Anthem. Ayn Rand.

I actually finished Atlas Shrugged a few weeks ago but have not written anything yet — it was 1200 pages and I have a lot to say – If I can find the time!

Anyway, I ran out of reading material on a recent trip and grabbed this book at Borders.  (It is so hard to pay list price for a book these days, after years of discounts at on-line retailers with free shipping but sometimes in a pinch when I don’t have anything to read, I have to.  😦  )

This was a very fast read (I read it in a day) and not nearly as deep or complex as Rand’s other books that I have finished, but it was still quite good.  Almost sci-fi like.  The basic premise is that of mankind in the future, where all sense of individualism is lost.  Even when the characters are talking of themselves, they use “we,” or “us,” or “our,” but never “I” or “me” or “mine.  Any work towards all mankind is good, and any work, thought, desire for an individual is evil.  The triumph of the main character (whose name is Equality 7-2521) is when he finally, truly discovers his “ego,” his self, and uses the word I.”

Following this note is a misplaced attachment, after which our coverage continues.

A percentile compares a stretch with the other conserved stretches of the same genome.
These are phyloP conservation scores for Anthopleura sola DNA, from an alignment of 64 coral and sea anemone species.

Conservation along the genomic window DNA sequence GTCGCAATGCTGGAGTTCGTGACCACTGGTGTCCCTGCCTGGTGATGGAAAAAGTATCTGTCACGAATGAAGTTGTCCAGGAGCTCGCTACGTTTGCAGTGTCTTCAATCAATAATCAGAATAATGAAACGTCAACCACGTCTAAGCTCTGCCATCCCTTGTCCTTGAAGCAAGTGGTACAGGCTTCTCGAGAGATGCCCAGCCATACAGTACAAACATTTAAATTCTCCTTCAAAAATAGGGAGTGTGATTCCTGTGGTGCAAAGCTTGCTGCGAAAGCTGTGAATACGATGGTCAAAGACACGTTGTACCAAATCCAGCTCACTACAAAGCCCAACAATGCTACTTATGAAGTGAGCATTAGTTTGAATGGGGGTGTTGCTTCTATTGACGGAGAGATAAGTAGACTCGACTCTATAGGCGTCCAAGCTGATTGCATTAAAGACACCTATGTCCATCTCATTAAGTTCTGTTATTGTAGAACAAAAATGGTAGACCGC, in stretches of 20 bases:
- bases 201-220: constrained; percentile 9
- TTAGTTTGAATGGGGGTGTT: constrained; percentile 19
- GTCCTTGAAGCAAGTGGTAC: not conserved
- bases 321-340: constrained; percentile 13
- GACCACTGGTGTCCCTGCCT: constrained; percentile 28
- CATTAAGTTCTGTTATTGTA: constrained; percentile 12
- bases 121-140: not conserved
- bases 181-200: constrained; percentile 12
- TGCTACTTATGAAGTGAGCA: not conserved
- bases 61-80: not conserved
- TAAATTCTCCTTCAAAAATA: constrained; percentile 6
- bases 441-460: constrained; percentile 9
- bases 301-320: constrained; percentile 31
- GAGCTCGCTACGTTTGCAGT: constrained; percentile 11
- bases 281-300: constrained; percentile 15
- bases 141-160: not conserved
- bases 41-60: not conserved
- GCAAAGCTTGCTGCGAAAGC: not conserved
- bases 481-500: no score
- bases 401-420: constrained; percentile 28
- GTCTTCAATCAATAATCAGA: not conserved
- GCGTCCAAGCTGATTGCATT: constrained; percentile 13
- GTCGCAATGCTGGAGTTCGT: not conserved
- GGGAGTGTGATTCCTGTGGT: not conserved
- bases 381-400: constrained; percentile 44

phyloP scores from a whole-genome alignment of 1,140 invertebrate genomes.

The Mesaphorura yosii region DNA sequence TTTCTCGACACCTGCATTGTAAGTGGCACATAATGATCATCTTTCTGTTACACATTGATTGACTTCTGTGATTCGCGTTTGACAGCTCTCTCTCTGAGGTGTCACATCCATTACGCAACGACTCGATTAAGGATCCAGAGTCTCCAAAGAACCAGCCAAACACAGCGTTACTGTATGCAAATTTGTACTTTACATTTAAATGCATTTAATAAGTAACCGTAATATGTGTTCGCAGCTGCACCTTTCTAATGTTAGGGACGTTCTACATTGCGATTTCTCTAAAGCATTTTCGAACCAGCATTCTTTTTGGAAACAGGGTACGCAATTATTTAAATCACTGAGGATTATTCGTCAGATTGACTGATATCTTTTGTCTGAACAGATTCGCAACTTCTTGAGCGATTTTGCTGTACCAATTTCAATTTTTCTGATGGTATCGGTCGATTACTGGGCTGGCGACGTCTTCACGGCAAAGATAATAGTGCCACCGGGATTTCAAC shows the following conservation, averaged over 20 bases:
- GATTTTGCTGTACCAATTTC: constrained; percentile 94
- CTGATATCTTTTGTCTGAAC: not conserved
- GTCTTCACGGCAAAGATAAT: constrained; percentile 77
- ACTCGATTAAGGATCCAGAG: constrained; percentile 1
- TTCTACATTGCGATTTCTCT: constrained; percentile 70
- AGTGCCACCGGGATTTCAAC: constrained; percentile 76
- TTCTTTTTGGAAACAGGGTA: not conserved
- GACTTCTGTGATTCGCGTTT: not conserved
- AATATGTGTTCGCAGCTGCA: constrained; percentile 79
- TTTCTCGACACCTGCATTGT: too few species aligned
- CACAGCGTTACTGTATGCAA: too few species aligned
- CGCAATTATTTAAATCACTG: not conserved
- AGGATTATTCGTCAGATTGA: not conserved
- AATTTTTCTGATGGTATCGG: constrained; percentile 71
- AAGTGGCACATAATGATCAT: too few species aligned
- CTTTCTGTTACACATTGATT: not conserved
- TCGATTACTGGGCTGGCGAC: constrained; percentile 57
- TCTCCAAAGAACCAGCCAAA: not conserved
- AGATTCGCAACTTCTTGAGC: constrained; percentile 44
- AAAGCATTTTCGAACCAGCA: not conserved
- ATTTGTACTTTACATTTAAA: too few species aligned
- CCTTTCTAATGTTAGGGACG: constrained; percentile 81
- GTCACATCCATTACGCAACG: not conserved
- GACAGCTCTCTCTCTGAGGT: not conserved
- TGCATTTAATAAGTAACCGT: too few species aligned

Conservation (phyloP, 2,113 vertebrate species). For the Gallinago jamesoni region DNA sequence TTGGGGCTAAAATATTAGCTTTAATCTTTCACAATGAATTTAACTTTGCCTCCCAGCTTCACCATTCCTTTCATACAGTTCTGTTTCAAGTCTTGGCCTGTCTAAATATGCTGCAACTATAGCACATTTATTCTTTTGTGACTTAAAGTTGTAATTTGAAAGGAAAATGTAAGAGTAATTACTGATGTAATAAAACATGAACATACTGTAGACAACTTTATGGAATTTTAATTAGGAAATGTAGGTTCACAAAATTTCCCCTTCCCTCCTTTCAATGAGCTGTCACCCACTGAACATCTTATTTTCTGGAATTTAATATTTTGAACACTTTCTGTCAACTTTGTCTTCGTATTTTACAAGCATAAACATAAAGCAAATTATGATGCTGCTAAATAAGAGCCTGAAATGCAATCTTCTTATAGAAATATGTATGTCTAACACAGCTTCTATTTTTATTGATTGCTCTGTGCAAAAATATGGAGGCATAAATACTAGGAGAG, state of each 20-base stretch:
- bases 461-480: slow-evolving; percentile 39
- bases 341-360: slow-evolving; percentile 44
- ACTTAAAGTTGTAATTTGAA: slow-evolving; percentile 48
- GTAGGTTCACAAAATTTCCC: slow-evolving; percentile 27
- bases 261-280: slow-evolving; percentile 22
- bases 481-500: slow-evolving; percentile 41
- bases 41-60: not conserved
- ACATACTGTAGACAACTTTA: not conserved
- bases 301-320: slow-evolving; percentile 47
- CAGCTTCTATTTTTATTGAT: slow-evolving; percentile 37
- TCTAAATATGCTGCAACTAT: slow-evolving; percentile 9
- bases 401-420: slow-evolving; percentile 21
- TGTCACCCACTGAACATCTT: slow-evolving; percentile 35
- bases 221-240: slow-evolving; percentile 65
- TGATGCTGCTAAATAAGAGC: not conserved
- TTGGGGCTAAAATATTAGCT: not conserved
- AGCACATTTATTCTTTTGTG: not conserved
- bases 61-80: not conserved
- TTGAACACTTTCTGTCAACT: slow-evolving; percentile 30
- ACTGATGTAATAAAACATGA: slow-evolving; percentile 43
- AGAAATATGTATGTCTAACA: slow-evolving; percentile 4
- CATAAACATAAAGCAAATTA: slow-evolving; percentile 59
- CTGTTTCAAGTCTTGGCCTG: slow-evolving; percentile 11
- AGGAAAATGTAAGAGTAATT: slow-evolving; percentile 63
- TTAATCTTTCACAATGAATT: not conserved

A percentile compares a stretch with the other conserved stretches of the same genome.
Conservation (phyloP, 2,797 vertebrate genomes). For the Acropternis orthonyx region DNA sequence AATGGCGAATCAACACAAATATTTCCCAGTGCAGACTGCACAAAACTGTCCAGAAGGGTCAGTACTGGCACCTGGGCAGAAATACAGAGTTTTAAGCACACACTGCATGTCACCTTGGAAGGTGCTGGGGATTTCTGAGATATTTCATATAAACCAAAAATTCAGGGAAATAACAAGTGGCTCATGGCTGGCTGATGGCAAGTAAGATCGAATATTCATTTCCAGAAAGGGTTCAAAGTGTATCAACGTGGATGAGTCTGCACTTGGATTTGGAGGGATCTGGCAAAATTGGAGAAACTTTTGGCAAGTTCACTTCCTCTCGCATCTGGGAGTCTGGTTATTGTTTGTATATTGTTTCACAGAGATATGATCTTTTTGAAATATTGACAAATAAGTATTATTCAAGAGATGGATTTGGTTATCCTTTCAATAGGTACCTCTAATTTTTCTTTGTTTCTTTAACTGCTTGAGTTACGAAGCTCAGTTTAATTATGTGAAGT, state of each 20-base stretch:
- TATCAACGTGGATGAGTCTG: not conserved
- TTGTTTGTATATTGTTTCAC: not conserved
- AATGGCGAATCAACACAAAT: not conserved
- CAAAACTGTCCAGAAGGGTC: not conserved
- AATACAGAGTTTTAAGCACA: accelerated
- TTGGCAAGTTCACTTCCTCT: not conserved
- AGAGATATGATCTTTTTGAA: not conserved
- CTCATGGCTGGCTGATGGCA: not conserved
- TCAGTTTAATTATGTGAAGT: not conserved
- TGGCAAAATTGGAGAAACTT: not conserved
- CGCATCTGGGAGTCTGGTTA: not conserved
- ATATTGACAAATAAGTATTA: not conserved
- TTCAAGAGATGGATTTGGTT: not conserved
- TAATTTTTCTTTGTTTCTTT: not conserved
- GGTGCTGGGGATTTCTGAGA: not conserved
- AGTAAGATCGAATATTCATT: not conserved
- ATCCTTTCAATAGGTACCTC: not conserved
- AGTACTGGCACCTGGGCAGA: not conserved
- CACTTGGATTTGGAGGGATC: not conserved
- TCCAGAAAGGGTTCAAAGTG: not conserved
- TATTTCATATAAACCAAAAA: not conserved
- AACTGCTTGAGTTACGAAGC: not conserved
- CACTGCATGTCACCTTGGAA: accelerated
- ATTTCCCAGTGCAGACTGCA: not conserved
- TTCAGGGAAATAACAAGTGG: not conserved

Just one quote, and it goes along with past discussions of freedom:

But what is freedom?  Freedom from what?  There is nothing to take a man’s freedom away from him, save other men.  To be free, a man must be free of his brothers.  That is freedom.  This and nothing else.

Note that in The Fountainhead, Rand defines freedom as “want nothing, expect nothing, depend on nothing.”

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